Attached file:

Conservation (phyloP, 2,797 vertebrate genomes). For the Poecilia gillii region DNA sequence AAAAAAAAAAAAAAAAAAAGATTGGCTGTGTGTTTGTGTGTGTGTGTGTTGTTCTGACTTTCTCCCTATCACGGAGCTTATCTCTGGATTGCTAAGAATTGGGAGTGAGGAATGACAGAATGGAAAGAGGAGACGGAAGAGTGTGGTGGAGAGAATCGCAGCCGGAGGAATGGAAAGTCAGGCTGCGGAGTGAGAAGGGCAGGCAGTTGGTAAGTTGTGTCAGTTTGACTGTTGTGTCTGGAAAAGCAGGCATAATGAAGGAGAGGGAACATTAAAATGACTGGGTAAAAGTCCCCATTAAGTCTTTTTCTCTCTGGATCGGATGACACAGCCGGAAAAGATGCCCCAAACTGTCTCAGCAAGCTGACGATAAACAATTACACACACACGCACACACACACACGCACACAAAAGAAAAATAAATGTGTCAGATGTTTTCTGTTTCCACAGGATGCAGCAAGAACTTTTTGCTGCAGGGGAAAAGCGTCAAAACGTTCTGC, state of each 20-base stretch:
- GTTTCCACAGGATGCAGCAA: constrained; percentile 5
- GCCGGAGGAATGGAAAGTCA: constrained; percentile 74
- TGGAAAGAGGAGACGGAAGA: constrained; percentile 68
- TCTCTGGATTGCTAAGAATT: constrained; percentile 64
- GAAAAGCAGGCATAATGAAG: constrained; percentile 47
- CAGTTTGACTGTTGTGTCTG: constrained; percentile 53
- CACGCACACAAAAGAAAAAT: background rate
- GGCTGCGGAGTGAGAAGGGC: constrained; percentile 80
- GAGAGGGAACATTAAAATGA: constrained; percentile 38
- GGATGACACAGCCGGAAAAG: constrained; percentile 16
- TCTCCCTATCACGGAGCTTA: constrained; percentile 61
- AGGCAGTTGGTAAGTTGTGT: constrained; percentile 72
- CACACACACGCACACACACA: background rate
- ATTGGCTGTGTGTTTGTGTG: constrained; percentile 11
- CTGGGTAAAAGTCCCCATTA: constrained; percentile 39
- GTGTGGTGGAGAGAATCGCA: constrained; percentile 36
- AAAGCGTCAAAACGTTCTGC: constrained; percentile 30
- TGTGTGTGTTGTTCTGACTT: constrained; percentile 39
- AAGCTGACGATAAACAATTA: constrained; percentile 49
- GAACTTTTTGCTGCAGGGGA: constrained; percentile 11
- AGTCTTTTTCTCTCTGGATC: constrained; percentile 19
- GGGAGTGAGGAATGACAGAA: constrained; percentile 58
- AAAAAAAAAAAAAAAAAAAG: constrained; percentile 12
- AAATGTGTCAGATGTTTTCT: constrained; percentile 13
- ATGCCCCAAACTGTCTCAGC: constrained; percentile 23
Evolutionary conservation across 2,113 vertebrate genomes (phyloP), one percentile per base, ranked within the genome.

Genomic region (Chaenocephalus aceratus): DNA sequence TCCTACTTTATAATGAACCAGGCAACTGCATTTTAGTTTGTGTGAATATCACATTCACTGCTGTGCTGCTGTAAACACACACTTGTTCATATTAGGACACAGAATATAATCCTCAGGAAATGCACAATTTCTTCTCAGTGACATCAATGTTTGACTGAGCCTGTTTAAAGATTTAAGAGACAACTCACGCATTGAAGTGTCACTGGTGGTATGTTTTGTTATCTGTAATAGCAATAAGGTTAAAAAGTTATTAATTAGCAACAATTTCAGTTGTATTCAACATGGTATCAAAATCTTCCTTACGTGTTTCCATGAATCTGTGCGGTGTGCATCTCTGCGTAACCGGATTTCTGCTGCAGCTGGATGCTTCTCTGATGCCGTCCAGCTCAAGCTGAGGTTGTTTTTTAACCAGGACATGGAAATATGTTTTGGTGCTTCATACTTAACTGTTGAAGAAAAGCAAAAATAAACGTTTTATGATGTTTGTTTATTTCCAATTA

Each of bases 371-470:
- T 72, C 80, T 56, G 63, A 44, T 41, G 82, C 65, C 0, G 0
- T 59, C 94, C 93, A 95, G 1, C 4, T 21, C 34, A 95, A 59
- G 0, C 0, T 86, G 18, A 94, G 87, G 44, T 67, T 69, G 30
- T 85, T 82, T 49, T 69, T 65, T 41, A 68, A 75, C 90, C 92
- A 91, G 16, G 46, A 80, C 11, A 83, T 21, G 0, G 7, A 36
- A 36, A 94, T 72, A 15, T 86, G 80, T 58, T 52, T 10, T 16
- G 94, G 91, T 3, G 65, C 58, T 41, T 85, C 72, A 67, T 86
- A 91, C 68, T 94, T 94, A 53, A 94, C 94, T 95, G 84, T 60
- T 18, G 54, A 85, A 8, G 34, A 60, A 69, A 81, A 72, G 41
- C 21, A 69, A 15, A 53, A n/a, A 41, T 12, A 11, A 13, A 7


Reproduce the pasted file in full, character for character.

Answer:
Conservation (phyloP, 2,797 vertebrate genomes). For the Poecilia gillii region DNA sequence AAAAAAAAAAAAAAAAAAAGATTGGCTGTGTGTTTGTGTGTGTGTGTGTTGTTCTGACTTTCTCCCTATCACGGAGCTTATCTCTGGATTGCTAAGAATTGGGAGTGAGGAATGACAGAATGGAAAGAGGAGACGGAAGAGTGTGGTGGAGAGAATCGCAGCCGGAGGAATGGAAAGTCAGGCTGCGGAGTGAGAAGGGCAGGCAGTTGGTAAGTTGTGTCAGTTTGACTGTTGTGTCTGGAAAAGCAGGCATAATGAAGGAGAGGGAACATTAAAATGACTGGGTAAAAGTCCCCATTAAGTCTTTTTCTCTCTGGATCGGATGACACAGCCGGAAAAGATGCCCCAAACTGTCTCAGCAAGCTGACGATAAACAATTACACACACACGCACACACACACACGCACACAAAAGAAAAATAAATGTGTCAGATGTTTTCTGTTTCCACAGGATGCAGCAAGAACTTTTTGCTGCAGGGGAAAAGCGTCAAAACGTTCTGC, state of each 20-base stretch:
- GTTTCCACAGGATGCAGCAA: constrained; percentile 5
- GCCGGAGGAATGGAAAGTCA: constrained; percentile 74
- TGGAAAGAGGAGACGGAAGA: constrained; percentile 68
- TCTCTGGATTGCTAAGAATT: constrained; percentile 64
- GAAAAGCAGGCATAATGAAG: constrained; percentile 47
- CAGTTTGACTGTTGTGTCTG: constrained; percentile 53
- CACGCACACAAAAGAAAAAT: background rate
- GGCTGCGGAGTGAGAAGGGC: constrained; percentile 80
- GAGAGGGAACATTAAAATGA: constrained; percentile 38
- GGATGACACAGCCGGAAAAG: constrained; percentile 16
- TCTCCCTATCACGGAGCTTA: constrained; percentile 61
- AGGCAGTTGGTAAGTTGTGT: constrained; percentile 72
- CACACACACGCACACACACA: background rate
- ATTGGCTGTGTGTTTGTGTG: constrained; percentile 11
- CTGGGTAAAAGTCCCCATTA: constrained; percentile 39
- GTGTGGTGGAGAGAATCGCA: constrained; percentile 36
- AAAGCGTCAAAACGTTCTGC: constrained; percentile 30
- TGTGTGTGTTGTTCTGACTT: constrained; percentile 39
- AAGCTGACGATAAACAATTA: constrained; percentile 49
- GAACTTTTTGCTGCAGGGGA: constrained; percentile 11
- AGTCTTTTTCTCTCTGGATC: constrained; percentile 19
- GGGAGTGAGGAATGACAGAA: constrained; percentile 58
- AAAAAAAAAAAAAAAAAAAG: constrained; percentile 12
- AAATGTGTCAGATGTTTTCT: constrained; percentile 13
- ATGCCCCAAACTGTCTCAGC: constrained; percentile 23
Evolutionary conservation across 2,113 vertebrate genomes (phyloP), one percentile per base, ranked within the genome.

Genomic region (Chaenocephalus aceratus): DNA sequence TCCTACTTTATAATGAACCAGGCAACTGCATTTTAGTTTGTGTGAATATCACATTCACTGCTGTGCTGCTGTAAACACACACTTGTTCATATTAGGACACAGAATATAATCCTCAGGAAATGCACAATTTCTTCTCAGTGACATCAATGTTTGACTGAGCCTGTTTAAAGATTTAAGAGACAACTCACGCATTGAAGTGTCACTGGTGGTATGTTTTGTTATCTGTAATAGCAATAAGGTTAAAAAGTTATTAATTAGCAACAATTTCAGTTGTATTCAACATGGTATCAAAATCTTCCTTACGTGTTTCCATGAATCTGTGCGGTGTGCATCTCTGCGTAACCGGATTTCTGCTGCAGCTGGATGCTTCTCTGATGCCGTCCAGCTCAAGCTGAGGTTGTTTTTTAACCAGGACATGGAAATATGTTTTGGTGCTTCATACTTAACTGTTGAAGAAAAGCAAAAATAAACGTTTTATGATGTTTGTTTATTTCCAATTA

Each of bases 371-470:
- T 72, C 80, T 56, G 63, A 44, T 41, G 82, C 65, C 0, G 0
- T 59, C 94, C 93, A 95, G 1, C 4, T 21, C 34, A 95, A 59
- G 0, C 0, T 86, G 18, A 94, G 87, G 44, T 67, T 69, G 30
- T 85, T 82, T 49, T 69, T 65, T 41, A 68, A 75, C 90, C 92
- A 91, G 16, G 46, A 80, C 11, A 83, T 21, G 0, G 7, A 36
- A 36, A 94, T 72, A 15, T 86, G 80, T 58, T 52, T 10, T 16
- G 94, G 91, T 3, G 65, C 58, T 41, T 85, C 72, A 67, T 86
- A 91, C 68, T 94, T 94, A 53, A 94, C 94, T 95, G 84, T 60
- T 18, G 54, A 85, A 8, G 34, A 60, A 69, A 81, A 72, G 41
- C 21, A 69, A 15, A 53, A n/a, A 41, T 12, A 11, A 13, A 7